Newsletter | Jan/Feb 2020
by Lucia Bogatay
My first memory of the beginnings of OWA in 1973 is a lunch with Mui Ho, Wendy Bertrand, and Marie Laleyan in North Beach to discuss the idea forming a women architect organization. As a worker in an otherwise all male office, I was so relieved to meet other women architects. Until that moment I hadn’t realized the oppressiveness of the isolation I felt in my job. Navigating the politics of a mid-sized office with coworkers ambivalent about or perhaps just unaccustomed to having women architects around could be a strain. The firms which couldn’t tolerate women simply didn’t hire us. One firm retracted a job offer made to me by one partner after his other colleagues learned what he had done! The ostensible excuse was that the partners didn’t want to have to moderate their use of profanity in the office. They had clearly never been in a Harvard design studio!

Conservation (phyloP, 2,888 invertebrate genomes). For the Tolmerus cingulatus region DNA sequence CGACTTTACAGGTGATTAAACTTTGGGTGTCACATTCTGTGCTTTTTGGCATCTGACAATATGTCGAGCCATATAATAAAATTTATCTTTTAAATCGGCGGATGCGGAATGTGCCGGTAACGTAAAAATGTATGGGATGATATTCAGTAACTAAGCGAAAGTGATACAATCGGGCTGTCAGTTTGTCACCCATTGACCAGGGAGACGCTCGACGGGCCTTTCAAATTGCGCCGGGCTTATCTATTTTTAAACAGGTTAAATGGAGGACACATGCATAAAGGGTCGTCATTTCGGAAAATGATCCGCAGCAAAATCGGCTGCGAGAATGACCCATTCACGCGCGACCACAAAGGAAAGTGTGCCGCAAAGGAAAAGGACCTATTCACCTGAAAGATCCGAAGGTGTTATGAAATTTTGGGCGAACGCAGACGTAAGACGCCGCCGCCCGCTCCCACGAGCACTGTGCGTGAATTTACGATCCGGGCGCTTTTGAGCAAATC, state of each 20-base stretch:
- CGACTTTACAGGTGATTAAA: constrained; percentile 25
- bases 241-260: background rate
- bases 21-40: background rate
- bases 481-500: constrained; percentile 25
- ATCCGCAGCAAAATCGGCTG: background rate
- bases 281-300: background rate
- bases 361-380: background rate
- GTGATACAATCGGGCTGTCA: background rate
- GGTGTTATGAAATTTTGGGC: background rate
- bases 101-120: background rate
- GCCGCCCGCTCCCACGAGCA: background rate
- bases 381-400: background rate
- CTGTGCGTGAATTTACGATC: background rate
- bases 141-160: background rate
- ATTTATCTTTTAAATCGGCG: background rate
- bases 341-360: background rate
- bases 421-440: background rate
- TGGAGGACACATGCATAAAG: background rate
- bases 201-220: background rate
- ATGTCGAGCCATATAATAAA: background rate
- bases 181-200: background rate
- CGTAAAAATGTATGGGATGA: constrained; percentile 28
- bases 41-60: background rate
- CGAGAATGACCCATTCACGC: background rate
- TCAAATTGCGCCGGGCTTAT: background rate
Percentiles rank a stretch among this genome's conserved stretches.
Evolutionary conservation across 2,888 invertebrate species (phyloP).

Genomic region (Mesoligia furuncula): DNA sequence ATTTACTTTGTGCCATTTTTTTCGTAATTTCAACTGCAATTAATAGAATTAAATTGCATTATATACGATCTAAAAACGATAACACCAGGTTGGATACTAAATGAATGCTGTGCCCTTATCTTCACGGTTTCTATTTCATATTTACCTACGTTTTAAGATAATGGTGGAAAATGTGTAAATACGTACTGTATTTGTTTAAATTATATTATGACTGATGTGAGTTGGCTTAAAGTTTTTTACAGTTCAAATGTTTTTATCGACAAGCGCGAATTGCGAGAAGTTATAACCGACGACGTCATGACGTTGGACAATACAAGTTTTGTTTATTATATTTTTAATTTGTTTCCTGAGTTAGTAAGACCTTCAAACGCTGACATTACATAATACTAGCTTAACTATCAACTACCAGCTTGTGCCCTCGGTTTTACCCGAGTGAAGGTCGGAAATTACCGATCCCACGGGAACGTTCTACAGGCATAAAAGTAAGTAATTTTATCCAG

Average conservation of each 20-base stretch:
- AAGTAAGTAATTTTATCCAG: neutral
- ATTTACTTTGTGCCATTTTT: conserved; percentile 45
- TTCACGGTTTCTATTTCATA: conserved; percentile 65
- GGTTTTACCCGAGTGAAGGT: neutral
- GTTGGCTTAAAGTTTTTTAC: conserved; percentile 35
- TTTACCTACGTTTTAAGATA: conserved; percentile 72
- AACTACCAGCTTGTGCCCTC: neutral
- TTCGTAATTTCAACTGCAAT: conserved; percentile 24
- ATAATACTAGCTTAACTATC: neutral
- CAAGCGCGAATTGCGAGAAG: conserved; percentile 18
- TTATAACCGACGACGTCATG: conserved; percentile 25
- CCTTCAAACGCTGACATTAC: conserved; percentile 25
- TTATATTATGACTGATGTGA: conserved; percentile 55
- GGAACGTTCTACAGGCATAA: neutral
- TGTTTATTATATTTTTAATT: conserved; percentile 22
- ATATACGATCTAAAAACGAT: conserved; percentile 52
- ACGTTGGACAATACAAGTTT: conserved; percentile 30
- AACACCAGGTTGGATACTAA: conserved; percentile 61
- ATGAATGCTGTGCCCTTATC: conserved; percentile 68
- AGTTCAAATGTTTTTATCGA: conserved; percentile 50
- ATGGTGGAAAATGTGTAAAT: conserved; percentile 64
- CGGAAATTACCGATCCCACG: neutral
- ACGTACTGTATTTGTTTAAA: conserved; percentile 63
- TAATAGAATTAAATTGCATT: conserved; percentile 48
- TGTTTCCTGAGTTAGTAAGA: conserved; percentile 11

The idea of forming an organization for women architects was liberating. The impulse to avoid a typical hierarchical organization came from the desire to avoid having a single “President.” It would help to mitigate the influence of any one of the strong personalities in our initially small band. It would be more democratic. By dividing up the work we could avoid over-burdening anyone.
In 1973, Wendy Bertrand conducted a survey of OWA members. In an undated OWA Bulletin, likely from the Spring of 1973, her analysis is quoted. It points out one of the main benefits of the organization to its members:
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